- The ABM treaty has been abrogated by the United States. At the beginning of May 2001, U.S. President, George Bush announced a indication of withdrawal of support17 for the ABM treaty, saying it was an outdated Cold War relic. In December 2001, the U.S. officially withdrew. With the "war on terror" there has been less outspoken criticism of this as there had been before. As the previous link reports, "Today's most urgent threat, according to Bush, is from a small number of missiles in the hands of what Washington calls "rogue states."" Although George Bush may not have been able to predict the tragedy of September 11, 2001, just a few months later, it does highlight that the threats are likely to not be conventional military threats, but terrorism, which requires a different approach. Furthermore, what message does this abrogation send to other nations who are pressured to sign on to international agreements?
- According to the "talking points18" documents obtained exclusively by the Bulletin of the Atomic Scientists, U.S. negotiators have sought to allay Russian fears about a possible U.S. national missile defense (NMD) system by ruling out any future reductions in strategic nuclear warheads below the 1,500-2,000 level and encouraging Russia to maintain its nuclear forces on constant alert.
- If the US creates a defense system, some fear that this will allow them to pursue their own globalization/national interests even more aggressively.
- Some also fear that this would be a precursor to space-based military developments.
- Other nations will have heightened fears for their own security and hence consider arms procurement. Ironically, this could be the reason that the US could eventually feel threatened. The US move would not then be a reaction to arms proliferation, it would be a cause of it.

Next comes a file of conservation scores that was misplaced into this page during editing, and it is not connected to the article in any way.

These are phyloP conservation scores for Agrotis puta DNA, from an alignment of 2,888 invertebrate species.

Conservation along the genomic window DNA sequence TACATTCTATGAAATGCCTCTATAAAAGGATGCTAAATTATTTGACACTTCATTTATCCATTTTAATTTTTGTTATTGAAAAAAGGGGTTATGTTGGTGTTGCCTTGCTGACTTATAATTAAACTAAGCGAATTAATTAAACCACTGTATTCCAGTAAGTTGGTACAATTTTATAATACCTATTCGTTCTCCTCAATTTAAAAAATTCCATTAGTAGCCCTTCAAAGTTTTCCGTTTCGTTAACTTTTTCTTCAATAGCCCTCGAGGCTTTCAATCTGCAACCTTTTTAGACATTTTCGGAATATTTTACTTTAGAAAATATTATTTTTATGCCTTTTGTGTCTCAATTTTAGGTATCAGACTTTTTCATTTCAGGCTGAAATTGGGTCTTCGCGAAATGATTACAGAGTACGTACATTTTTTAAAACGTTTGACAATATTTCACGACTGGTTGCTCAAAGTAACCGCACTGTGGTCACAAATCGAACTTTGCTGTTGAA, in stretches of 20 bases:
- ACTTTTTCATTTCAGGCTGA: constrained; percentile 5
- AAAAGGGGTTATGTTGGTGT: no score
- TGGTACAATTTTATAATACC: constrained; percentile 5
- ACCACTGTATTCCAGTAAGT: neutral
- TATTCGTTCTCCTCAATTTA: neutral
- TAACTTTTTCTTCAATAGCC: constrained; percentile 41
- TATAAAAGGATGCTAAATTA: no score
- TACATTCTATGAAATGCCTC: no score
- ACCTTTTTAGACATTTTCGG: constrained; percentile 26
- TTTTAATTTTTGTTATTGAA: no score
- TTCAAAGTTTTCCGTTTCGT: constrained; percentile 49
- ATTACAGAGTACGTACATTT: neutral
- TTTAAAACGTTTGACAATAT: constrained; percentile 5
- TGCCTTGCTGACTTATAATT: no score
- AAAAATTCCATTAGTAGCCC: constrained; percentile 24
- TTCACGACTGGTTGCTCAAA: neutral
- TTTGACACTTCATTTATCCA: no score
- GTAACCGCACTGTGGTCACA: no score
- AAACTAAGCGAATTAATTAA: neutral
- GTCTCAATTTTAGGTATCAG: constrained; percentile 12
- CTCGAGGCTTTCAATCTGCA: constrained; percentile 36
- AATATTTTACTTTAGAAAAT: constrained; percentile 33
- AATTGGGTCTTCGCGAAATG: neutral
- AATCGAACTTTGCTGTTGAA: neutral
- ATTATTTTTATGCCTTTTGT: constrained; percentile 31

- India and Pakistan for example have confirmed their nuclear capabilities and India, together with China and Russia have expressed their concerns at US aggression, often violating international law. Deployment of a US national missile defence system therefore risks drawing South Asia into an arms race20.
- The UK's then Conservative opposition party leader, William Hague has announced at the beginning of 2001 that he would support21 the US scheme and has urged the UK government to do so as well. This has already caused concern within UK political circles and across Europe. If the Labour government were to be supportive of this, it would put UK at odds with the rest of Europe. Already discussions at the end of 2002 about the U.S. installing parts of missile defense systems in UK and other European countries is causing concern that these countries could also become targets of terrorist attacks.
Instead of reducing security concerns, it is heightened. There are other, more peaceful ways to promote better security and cooperation between nations, as the following hints:
Costs will be acceptable
The U.S. has already spent $122 billion on missile defense from 1957 to 1999. The US non-partisan Congressional Budget Office (CBO) estimates the cost of almost $60 billion for a limited national missile defense system25, which has not yet been shown to be effective.
A report by the Center for Arms Control and Non-Proliferation, and Economists Allied for Arms Reduction finds that the missile defense system could cost $800 billion to $1.2 trillion26. This includes the cost to develop, deploy, operate and maintain the multi-tiered missile defense system envisioned by the Bush administration. Operation and maintenance costs of the system have not typically featured in previous government estimates: